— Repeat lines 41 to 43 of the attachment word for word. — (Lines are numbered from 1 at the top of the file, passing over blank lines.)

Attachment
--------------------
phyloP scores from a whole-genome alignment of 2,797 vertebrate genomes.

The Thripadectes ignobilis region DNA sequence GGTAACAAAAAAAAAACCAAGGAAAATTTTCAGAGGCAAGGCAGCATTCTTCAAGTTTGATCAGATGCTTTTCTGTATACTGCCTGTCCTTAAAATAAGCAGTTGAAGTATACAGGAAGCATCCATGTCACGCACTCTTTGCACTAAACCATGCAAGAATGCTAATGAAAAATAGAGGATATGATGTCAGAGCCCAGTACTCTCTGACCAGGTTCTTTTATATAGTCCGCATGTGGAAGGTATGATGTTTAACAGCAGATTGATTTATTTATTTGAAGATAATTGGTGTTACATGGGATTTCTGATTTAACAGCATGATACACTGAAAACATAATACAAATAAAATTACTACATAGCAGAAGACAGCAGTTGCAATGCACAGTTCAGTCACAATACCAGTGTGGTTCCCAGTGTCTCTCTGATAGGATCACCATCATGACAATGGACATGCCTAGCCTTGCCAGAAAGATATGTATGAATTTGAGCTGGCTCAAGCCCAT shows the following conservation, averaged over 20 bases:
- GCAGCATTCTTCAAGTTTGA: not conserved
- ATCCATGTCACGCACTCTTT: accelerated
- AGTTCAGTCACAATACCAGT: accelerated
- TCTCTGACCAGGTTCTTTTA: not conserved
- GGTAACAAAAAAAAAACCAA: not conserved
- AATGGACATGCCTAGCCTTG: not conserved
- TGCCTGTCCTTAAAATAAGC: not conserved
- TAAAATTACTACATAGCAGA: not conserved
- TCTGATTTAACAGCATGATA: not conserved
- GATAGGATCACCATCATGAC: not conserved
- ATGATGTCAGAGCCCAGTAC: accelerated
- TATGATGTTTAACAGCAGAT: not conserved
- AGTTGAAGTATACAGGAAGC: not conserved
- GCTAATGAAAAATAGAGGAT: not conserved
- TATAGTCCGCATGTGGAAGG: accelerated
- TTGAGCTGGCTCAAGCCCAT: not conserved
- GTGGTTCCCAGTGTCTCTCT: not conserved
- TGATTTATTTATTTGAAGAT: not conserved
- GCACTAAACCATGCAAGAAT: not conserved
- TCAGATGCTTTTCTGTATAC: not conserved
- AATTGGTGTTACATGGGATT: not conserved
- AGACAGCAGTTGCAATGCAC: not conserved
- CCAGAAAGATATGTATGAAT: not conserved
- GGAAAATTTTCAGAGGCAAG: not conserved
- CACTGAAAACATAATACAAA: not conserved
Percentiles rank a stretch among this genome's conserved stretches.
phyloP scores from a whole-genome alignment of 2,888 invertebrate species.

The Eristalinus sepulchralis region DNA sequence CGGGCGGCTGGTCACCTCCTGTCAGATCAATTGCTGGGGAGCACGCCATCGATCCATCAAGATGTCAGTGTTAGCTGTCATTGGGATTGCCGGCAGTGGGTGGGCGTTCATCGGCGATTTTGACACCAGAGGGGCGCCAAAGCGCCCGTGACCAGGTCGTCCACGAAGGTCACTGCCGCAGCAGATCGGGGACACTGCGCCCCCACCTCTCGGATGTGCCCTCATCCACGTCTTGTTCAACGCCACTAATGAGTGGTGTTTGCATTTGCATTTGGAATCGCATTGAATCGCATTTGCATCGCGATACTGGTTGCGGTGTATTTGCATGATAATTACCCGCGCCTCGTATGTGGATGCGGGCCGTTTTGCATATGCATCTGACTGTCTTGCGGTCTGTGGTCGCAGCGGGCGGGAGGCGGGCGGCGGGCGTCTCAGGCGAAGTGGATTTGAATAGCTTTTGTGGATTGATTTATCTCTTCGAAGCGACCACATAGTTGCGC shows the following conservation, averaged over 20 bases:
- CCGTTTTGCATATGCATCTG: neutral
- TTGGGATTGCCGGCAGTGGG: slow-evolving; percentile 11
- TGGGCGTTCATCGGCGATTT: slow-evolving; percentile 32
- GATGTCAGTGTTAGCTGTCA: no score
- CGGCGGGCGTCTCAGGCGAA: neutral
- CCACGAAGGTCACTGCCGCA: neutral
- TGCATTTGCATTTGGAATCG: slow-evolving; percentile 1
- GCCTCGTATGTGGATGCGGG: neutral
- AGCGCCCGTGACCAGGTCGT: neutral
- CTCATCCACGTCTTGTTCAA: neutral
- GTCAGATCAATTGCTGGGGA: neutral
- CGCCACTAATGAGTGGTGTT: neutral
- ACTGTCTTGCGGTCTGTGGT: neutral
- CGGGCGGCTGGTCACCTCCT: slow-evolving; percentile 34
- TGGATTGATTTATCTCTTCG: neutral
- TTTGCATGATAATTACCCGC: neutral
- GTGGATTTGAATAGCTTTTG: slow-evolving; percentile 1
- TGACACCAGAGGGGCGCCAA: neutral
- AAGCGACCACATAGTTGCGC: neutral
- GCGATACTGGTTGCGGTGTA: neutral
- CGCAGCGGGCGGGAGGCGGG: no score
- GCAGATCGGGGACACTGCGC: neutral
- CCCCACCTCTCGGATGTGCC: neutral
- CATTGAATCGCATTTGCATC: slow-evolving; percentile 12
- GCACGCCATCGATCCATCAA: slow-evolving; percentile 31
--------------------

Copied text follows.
- GTCAGATCAATTGCTGGGGA: neutral
- CGCCACTAATGAGTGGTGTT: neutral
- ACTGTCTTGCGGTCTGTGGT: neutral